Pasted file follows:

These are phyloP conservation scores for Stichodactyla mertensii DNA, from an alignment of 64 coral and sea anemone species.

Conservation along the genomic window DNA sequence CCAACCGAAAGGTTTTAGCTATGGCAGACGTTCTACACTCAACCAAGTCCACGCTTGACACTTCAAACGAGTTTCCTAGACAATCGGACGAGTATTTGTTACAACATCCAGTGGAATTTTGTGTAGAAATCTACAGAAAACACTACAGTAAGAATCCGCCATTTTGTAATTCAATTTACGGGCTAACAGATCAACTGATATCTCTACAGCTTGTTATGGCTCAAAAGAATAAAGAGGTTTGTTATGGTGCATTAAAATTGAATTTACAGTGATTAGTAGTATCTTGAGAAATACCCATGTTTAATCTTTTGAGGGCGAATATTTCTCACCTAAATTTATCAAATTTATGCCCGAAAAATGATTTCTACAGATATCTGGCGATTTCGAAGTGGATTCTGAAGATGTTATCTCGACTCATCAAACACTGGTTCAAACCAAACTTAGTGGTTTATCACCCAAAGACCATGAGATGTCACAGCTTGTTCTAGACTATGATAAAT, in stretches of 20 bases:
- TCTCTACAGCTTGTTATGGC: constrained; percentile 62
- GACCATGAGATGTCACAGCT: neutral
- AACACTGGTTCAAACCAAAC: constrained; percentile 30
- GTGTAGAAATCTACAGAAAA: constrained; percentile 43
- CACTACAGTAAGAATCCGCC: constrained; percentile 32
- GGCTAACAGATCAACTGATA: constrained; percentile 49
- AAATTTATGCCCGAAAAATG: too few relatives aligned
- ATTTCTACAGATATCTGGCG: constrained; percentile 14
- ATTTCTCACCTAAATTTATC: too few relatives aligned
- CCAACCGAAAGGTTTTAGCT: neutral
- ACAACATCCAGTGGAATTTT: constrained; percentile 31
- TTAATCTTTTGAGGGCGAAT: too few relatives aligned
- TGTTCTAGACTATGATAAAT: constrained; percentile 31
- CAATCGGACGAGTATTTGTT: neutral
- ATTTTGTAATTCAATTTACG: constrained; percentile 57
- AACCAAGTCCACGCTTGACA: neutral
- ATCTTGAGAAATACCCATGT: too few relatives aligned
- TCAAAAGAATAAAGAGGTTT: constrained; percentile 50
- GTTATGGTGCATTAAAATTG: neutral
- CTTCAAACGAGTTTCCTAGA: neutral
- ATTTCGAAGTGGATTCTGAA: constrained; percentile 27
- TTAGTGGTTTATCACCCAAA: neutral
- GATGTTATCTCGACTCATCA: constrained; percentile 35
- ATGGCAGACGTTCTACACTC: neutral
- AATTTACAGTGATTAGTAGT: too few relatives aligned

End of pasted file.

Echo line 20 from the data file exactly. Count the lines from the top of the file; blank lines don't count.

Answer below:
- TCAAAAGAATAAAGAGGTTT: constrained; percentile 50